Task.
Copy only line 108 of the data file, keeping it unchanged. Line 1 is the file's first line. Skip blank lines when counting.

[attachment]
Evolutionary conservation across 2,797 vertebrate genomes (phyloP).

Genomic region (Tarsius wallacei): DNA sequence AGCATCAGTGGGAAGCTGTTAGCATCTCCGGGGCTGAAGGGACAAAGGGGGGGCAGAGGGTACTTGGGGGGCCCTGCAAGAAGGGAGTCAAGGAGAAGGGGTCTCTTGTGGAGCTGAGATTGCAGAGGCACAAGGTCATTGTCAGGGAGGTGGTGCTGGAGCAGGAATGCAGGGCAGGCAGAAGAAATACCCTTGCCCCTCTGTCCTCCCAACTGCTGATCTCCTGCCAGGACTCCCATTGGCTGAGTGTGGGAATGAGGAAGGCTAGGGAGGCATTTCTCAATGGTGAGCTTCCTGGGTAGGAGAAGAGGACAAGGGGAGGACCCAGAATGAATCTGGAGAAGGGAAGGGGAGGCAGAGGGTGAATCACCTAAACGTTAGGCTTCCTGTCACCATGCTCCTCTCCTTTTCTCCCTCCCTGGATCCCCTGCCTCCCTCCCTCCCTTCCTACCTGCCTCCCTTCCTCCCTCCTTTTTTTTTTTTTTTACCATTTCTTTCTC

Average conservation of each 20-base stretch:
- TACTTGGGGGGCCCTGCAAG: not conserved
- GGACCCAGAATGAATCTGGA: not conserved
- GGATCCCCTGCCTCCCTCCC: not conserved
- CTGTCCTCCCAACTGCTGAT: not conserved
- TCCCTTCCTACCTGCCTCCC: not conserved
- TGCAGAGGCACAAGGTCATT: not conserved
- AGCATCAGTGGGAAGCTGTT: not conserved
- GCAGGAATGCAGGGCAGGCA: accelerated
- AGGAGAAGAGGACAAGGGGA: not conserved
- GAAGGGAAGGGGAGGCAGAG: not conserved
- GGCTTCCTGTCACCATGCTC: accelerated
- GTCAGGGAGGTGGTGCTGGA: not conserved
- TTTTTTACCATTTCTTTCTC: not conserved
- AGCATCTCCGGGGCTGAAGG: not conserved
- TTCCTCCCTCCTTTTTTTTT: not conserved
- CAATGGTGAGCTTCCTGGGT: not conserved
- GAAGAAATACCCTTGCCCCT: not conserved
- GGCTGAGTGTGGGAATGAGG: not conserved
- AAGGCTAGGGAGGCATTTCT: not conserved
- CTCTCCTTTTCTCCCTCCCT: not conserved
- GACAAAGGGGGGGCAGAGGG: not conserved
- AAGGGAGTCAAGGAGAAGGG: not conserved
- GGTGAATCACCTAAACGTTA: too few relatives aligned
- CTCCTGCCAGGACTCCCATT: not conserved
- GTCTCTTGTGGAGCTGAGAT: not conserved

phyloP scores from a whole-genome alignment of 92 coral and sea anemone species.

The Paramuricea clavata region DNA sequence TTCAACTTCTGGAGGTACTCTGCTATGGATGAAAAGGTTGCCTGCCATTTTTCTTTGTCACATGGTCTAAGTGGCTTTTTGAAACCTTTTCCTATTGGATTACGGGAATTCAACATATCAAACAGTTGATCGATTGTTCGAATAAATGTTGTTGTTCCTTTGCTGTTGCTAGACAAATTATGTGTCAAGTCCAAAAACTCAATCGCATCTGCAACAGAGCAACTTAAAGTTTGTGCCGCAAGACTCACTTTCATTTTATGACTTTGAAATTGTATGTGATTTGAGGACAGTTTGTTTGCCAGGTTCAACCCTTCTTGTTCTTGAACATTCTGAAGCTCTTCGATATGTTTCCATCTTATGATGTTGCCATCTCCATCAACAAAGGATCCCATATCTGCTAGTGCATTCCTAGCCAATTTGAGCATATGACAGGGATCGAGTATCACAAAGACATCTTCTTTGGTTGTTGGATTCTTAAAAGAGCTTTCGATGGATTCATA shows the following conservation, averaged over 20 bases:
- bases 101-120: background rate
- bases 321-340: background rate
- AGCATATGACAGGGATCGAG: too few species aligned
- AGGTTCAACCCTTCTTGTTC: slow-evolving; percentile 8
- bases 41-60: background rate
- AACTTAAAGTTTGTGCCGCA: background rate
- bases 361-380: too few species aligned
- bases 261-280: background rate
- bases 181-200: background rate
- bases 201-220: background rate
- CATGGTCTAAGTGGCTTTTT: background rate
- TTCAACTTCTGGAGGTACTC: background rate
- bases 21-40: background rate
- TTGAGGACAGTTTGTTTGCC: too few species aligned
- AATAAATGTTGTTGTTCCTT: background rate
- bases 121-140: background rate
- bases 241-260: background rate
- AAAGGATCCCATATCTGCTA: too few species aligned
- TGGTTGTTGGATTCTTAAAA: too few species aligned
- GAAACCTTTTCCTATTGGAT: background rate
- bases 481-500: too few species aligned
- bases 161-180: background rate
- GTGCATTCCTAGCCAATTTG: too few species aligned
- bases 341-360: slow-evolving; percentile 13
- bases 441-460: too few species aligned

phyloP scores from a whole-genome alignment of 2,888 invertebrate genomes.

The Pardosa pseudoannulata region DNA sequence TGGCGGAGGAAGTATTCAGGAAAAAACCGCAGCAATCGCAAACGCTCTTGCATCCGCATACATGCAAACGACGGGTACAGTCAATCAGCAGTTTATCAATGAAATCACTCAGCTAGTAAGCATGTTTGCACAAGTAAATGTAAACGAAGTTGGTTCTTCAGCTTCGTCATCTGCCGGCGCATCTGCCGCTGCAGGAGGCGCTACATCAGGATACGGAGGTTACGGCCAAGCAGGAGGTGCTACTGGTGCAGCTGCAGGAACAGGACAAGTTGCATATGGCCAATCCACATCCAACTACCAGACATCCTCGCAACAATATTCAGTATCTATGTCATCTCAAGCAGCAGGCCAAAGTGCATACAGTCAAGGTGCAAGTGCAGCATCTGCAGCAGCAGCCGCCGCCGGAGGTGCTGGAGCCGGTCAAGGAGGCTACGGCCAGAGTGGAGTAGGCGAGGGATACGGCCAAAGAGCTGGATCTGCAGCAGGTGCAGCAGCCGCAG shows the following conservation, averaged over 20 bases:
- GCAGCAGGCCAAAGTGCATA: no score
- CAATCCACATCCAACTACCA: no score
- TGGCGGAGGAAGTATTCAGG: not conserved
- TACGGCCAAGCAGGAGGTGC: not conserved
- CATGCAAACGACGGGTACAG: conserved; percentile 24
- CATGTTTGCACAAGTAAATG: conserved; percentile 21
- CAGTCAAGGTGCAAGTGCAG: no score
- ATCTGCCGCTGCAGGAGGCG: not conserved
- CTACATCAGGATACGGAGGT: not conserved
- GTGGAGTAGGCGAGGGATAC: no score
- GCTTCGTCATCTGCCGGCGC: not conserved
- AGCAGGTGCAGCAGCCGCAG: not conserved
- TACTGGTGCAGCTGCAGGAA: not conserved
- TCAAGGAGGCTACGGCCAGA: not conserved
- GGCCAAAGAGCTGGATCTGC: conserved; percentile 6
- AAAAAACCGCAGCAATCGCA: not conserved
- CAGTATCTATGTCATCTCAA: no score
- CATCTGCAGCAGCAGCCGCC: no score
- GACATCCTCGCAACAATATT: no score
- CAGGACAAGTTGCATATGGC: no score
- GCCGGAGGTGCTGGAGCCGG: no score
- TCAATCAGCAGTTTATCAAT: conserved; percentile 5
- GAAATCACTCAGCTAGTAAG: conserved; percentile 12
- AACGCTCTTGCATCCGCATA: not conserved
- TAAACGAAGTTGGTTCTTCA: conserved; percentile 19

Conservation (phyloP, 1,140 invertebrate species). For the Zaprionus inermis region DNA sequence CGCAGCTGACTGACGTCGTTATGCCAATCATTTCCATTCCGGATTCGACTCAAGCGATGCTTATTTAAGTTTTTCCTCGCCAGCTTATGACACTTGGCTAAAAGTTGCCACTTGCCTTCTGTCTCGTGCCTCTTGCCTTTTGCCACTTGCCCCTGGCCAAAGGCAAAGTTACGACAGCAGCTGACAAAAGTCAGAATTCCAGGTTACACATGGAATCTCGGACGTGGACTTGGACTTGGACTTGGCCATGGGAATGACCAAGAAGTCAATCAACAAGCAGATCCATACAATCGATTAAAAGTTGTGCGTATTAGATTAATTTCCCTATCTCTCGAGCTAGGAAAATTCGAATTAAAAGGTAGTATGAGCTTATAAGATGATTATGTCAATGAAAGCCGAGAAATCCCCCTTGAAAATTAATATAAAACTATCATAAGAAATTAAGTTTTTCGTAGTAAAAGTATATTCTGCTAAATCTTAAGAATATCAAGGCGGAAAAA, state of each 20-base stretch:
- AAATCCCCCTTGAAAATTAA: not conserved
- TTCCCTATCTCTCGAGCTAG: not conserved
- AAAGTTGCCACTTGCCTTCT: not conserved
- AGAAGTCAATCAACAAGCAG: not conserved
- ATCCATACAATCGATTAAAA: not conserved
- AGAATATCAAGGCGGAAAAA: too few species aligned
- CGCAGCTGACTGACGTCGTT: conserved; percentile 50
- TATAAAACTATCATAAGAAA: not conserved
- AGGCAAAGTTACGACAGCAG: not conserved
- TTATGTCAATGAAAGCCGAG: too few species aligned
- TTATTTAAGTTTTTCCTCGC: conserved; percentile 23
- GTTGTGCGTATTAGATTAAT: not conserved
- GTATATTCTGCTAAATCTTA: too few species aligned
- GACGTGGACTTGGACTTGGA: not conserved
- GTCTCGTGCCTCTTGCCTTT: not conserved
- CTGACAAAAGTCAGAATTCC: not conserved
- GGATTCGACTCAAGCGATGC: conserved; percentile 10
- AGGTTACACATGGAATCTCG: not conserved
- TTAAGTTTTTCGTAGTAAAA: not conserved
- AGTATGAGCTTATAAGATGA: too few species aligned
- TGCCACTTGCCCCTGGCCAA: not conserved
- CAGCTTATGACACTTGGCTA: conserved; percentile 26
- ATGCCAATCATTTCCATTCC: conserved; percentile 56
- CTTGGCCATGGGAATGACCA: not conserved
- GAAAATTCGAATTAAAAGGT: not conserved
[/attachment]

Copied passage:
- GAAAATTCGAATTAAAAGGT: not conserved